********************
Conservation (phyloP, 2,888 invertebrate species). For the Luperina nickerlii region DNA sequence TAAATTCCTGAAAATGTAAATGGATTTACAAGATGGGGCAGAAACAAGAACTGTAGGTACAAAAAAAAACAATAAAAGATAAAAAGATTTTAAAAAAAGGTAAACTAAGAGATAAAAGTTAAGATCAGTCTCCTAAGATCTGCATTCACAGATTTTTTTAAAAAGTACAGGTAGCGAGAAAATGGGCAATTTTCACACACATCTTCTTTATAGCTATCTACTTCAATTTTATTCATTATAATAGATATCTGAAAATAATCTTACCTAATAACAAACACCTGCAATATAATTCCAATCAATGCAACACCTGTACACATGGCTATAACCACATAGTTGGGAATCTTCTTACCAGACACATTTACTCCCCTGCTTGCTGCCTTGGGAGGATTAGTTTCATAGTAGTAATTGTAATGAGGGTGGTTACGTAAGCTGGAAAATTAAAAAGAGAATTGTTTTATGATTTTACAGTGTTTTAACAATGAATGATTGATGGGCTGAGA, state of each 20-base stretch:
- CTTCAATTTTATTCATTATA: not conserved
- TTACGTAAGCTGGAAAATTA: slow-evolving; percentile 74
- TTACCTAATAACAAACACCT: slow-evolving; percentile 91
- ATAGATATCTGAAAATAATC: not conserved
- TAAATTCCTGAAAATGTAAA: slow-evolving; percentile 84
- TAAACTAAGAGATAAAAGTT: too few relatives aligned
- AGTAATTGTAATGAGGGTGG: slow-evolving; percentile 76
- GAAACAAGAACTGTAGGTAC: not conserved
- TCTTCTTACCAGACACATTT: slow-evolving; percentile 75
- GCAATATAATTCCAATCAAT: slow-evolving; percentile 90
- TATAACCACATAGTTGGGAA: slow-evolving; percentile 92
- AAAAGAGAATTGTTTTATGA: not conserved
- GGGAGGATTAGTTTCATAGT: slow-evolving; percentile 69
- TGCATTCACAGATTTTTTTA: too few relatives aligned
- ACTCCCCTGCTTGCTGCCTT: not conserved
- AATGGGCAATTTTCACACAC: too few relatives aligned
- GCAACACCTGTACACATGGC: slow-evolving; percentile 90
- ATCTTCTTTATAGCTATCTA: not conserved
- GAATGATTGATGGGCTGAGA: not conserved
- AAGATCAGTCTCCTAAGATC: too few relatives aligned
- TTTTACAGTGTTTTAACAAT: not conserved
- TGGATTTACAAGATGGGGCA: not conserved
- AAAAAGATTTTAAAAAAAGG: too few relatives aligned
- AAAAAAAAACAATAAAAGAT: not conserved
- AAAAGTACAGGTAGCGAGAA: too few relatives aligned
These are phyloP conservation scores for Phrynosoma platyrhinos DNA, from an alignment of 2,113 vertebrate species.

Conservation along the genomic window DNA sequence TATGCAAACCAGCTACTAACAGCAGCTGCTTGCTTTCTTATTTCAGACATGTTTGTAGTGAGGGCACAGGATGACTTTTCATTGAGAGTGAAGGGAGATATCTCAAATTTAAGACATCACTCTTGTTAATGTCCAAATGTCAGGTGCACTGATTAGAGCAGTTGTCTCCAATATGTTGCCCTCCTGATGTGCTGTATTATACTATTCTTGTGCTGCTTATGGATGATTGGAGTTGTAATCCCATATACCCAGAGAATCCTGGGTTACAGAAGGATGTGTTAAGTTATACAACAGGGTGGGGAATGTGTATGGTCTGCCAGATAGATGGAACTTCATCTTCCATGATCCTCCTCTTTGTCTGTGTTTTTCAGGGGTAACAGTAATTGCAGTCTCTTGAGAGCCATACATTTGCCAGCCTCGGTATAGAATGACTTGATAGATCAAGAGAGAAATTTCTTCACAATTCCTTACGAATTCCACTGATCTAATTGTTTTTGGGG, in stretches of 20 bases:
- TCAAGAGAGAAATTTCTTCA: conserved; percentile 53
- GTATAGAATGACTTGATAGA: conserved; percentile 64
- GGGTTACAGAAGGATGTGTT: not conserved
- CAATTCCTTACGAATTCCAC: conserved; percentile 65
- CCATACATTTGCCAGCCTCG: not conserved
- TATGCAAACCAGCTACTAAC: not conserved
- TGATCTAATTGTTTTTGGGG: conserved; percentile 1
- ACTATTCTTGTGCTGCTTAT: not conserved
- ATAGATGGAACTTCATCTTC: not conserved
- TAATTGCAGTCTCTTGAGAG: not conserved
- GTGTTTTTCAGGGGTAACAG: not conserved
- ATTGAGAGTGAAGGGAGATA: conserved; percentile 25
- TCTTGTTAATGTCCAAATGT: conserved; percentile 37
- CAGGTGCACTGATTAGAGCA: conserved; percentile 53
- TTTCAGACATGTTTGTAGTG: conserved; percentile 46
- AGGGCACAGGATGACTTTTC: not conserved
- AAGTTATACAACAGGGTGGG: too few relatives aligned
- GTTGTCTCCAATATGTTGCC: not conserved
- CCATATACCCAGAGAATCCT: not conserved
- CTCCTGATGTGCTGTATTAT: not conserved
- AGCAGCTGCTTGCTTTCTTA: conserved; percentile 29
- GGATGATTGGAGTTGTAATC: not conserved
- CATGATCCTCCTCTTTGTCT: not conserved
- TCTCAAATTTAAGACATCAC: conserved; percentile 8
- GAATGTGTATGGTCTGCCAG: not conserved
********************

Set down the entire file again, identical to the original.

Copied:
Conservation (phyloP, 2,888 invertebrate species). For the Luperina nickerlii region DNA sequence TAAATTCCTGAAAATGTAAATGGATTTACAAGATGGGGCAGAAACAAGAACTGTAGGTACAAAAAAAAACAATAAAAGATAAAAAGATTTTAAAAAAAGGTAAACTAAGAGATAAAAGTTAAGATCAGTCTCCTAAGATCTGCATTCACAGATTTTTTTAAAAAGTACAGGTAGCGAGAAAATGGGCAATTTTCACACACATCTTCTTTATAGCTATCTACTTCAATTTTATTCATTATAATAGATATCTGAAAATAATCTTACCTAATAACAAACACCTGCAATATAATTCCAATCAATGCAACACCTGTACACATGGCTATAACCACATAGTTGGGAATCTTCTTACCAGACACATTTACTCCCCTGCTTGCTGCCTTGGGAGGATTAGTTTCATAGTAGTAATTGTAATGAGGGTGGTTACGTAAGCTGGAAAATTAAAAAGAGAATTGTTTTATGATTTTACAGTGTTTTAACAATGAATGATTGATGGGCTGAGA, state of each 20-base stretch:
- CTTCAATTTTATTCATTATA: not conserved
- TTACGTAAGCTGGAAAATTA: slow-evolving; percentile 74
- TTACCTAATAACAAACACCT: slow-evolving; percentile 91
- ATAGATATCTGAAAATAATC: not conserved
- TAAATTCCTGAAAATGTAAA: slow-evolving; percentile 84
- TAAACTAAGAGATAAAAGTT: too few relatives aligned
- AGTAATTGTAATGAGGGTGG: slow-evolving; percentile 76
- GAAACAAGAACTGTAGGTAC: not conserved
- TCTTCTTACCAGACACATTT: slow-evolving; percentile 75
- GCAATATAATTCCAATCAAT: slow-evolving; percentile 90
- TATAACCACATAGTTGGGAA: slow-evolving; percentile 92
- AAAAGAGAATTGTTTTATGA: not conserved
- GGGAGGATTAGTTTCATAGT: slow-evolving; percentile 69
- TGCATTCACAGATTTTTTTA: too few relatives aligned
- ACTCCCCTGCTTGCTGCCTT: not conserved
- AATGGGCAATTTTCACACAC: too few relatives aligned
- GCAACACCTGTACACATGGC: slow-evolving; percentile 90
- ATCTTCTTTATAGCTATCTA: not conserved
- GAATGATTGATGGGCTGAGA: not conserved
- AAGATCAGTCTCCTAAGATC: too few relatives aligned
- TTTTACAGTGTTTTAACAAT: not conserved
- TGGATTTACAAGATGGGGCA: not conserved
- AAAAAGATTTTAAAAAAAGG: too few relatives aligned
- AAAAAAAAACAATAAAAGAT: not conserved
- AAAAGTACAGGTAGCGAGAA: too few relatives aligned
These are phyloP conservation scores for Phrynosoma platyrhinos DNA, from an alignment of 2,113 vertebrate species.

Conservation along the genomic window DNA sequence TATGCAAACCAGCTACTAACAGCAGCTGCTTGCTTTCTTATTTCAGACATGTTTGTAGTGAGGGCACAGGATGACTTTTCATTGAGAGTGAAGGGAGATATCTCAAATTTAAGACATCACTCTTGTTAATGTCCAAATGTCAGGTGCACTGATTAGAGCAGTTGTCTCCAATATGTTGCCCTCCTGATGTGCTGTATTATACTATTCTTGTGCTGCTTATGGATGATTGGAGTTGTAATCCCATATACCCAGAGAATCCTGGGTTACAGAAGGATGTGTTAAGTTATACAACAGGGTGGGGAATGTGTATGGTCTGCCAGATAGATGGAACTTCATCTTCCATGATCCTCCTCTTTGTCTGTGTTTTTCAGGGGTAACAGTAATTGCAGTCTCTTGAGAGCCATACATTTGCCAGCCTCGGTATAGAATGACTTGATAGATCAAGAGAGAAATTTCTTCACAATTCCTTACGAATTCCACTGATCTAATTGTTTTTGGGG, in stretches of 20 bases:
- TCAAGAGAGAAATTTCTTCA: conserved; percentile 53
- GTATAGAATGACTTGATAGA: conserved; percentile 64
- GGGTTACAGAAGGATGTGTT: not conserved
- CAATTCCTTACGAATTCCAC: conserved; percentile 65
- CCATACATTTGCCAGCCTCG: not conserved
- TATGCAAACCAGCTACTAAC: not conserved
- TGATCTAATTGTTTTTGGGG: conserved; percentile 1
- ACTATTCTTGTGCTGCTTAT: not conserved
- ATAGATGGAACTTCATCTTC: not conserved
- TAATTGCAGTCTCTTGAGAG: not conserved
- GTGTTTTTCAGGGGTAACAG: not conserved
- ATTGAGAGTGAAGGGAGATA: conserved; percentile 25
- TCTTGTTAATGTCCAAATGT: conserved; percentile 37
- CAGGTGCACTGATTAGAGCA: conserved; percentile 53
- TTTCAGACATGTTTGTAGTG: conserved; percentile 46
- AGGGCACAGGATGACTTTTC: not conserved
- AAGTTATACAACAGGGTGGG: too few relatives aligned
- GTTGTCTCCAATATGTTGCC: not conserved
- CCATATACCCAGAGAATCCT: not conserved
- CTCCTGATGTGCTGTATTAT: not conserved
- AGCAGCTGCTTGCTTTCTTA: conserved; percentile 29
- GGATGATTGGAGTTGTAATC: not conserved
- CATGATCCTCCTCTTTGTCT: not conserved
- TCTCAAATTTAAGACATCAC: conserved; percentile 8
- GAATGTGTATGGTCTGCCAG: not conserved